Steven Walters
The State of Politics

Mud Fight for Attorney General?

The three Democrats running all have similar stands, so may have to attack each other to stand out.

By - Jun 16th, 2014 10:16 am
Jon Richards

Jon Richards

You were probably too busy to notice, but there’s a fascinating campaign for the Democratic nomination for attorney general. It’s the most dramatic statewide race that will be decided in the summer-time primary elections on August 12.

The three Democrats – state Rep. Jon Richards, of Milwaukee; Jefferson County District Attorney Susan Happ and Dane County District Attorney Ismael Ozanne – took turns promising to stand up for Democratic priorities at the party’s recent state convention. “I’m not afraid of a fight,” each of them vowed.

The primary election winner will face the only Republican running, Waukesha County District Attorney Brad Schimel, in the Nov. 4 general election.

Although the three Democrats haven’t yet turned on each other, they have less than two months to walk the fine line between convincing voters why they would be a better attorney general and a down-and-dirty mud fight. And the latter may be inevitable, since the three agree on so many issues: Same-sex marriages must be legalized. New laws setting up barriers to a women’s right to an abortion must be overturned. The environment must be protected. Voters should not have to present a photo ID before exercising that constitutional right. The epidemic of heroin abuse must be confronted.

When you agree with your primary election opponents on so many things, you can either tear them down or sell your personal story to voters. That’s why delegates to the Democratic state convention were treated to so many details of their personal lives.

Tom Barrett and Susan Happ. Photo by Michael Horne.

Tom Barrett and Susan Happ. Barrett has endorsed Richards. Photo by Michael Horne.

“I almost died in childbirth,” Happ said, casting herself as a fighter and a “Harley-riding Democrat from a Republican county.” Without naming her opponents, Happ said she is the only candidate who can attract “swing voters.” She’s didn’t remind the delegates, but she’s also the only candidate endorsed by EMILY’S list. In 2008, she told the convention, she was the first Democrat elected as Jefferson County’s prosecutor in 70 years, and her winning margin then was higher than President Obama’s.

“When will the attacks stop?” Happ challenged Democratic convention delegates, charging that Republicans have attacked voters’ access, women’s reproductive rights, “world class public schools ” and environmental protections.  “As you next attorney general, they stop with me.”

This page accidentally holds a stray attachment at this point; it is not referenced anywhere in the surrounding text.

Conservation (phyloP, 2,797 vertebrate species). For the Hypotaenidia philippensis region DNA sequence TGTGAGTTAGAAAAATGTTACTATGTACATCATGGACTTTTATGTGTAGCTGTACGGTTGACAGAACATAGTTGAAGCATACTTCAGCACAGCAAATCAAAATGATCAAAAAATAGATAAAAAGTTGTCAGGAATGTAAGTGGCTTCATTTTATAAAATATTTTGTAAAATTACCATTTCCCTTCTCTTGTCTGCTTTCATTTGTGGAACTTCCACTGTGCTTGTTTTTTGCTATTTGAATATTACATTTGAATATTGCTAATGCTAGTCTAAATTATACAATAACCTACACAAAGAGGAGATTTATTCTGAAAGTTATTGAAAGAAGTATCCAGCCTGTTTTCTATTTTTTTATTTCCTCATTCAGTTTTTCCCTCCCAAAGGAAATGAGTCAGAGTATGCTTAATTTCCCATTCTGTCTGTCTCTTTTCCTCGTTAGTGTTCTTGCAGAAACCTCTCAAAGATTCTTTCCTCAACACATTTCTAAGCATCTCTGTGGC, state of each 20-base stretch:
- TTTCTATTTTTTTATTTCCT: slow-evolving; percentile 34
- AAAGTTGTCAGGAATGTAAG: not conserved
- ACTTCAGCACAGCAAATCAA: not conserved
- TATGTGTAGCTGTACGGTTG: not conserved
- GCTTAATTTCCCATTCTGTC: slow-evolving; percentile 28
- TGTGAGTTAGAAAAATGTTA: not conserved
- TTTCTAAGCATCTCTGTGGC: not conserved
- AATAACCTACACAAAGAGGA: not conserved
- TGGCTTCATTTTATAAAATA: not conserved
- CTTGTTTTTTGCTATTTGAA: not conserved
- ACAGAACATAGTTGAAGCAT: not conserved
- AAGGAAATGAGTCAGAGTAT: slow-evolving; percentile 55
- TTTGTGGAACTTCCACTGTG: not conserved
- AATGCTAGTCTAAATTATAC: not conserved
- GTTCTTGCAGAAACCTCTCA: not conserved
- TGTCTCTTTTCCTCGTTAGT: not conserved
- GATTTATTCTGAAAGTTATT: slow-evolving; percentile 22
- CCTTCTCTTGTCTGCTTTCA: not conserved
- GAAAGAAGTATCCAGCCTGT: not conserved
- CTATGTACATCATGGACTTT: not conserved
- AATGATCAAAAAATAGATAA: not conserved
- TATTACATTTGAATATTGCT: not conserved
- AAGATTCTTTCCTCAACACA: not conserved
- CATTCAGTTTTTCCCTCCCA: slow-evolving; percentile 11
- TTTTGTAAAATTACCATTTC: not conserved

Here’s one number that puts Happ’s challenge in perspective: 1.3 percent of the statewide vote in the 2006 Democratic primary for attorney general was cast in Jefferson County.

Ismael Ozanne

Ismael Ozanne

An African-American, Ozanne told delegates at one time his own marriage to a white woman may have been illegal in parts of the nation. He said his mother risked her life signing up African-American voters in the deep South, where she was a founding member of the Student Non-Violent Coordinating Committee. His father taught labor history, he added. “I know rural and urban Wisconsin,” Ozanne said.

Ozanne reminded Democrats he personally told state Supreme Court justices that Republican Gov. Scott Walker and Republican legislators broke the state law when they passed Act 10 in 2011, all but ending collective bargaining by most public workers. The court ruling in that case was a “shame.”

Ozanne said he has taken risks by pioneering an alternative to prosecuting parents who use corporal punishment with their children and added that Wisconsin “cannot prosecute our way out” of heroin abuse. “It’s not all about putting people in prison,” added Ozanne, a former deputy secretary of the state Department of Corrections.

“This is leadership before you,” Ozanne told convention delegates. “Look at what I am doing and what I have done.” Ozanne’s base: Dane County cast 18.6 percent of votes in the 2006 Democratic primary for attorney general.

In a campaign video, and in his convention speech, Richards introduced his 6-year-old son, Alex. His wife, Andrea Rowe Richards, a former communications manager of the Milwaukee Department of City Development, praised her husband in the video. Richards emphasized his 16-year Assembly record, saying it prepared him to be “a lawyer for the people.” He was an assistant leader of Assembly Democrats and served on the Legislature’s Joint Finance Committee.

Richards, who advocates background checks before all gun purchases, also decried the  “easy access” to guns and warned the National Rifle Association, “I’m not afraid of you.” He also wants first-offense drunk driving to be a crime and said the U.S. Constitution must be amended to overturn the Citizens United ruling on campaign finance. “Corporations are not people. Money is not speech.”

One number that bodes well for Richards: Milwaukee County Democrats cast 24.5 percent of the vote in the 2006 statewide primary for attorney general.

Steven Walters is a senior producer for the nonprofit public affairs channel WisconsinEye. Email

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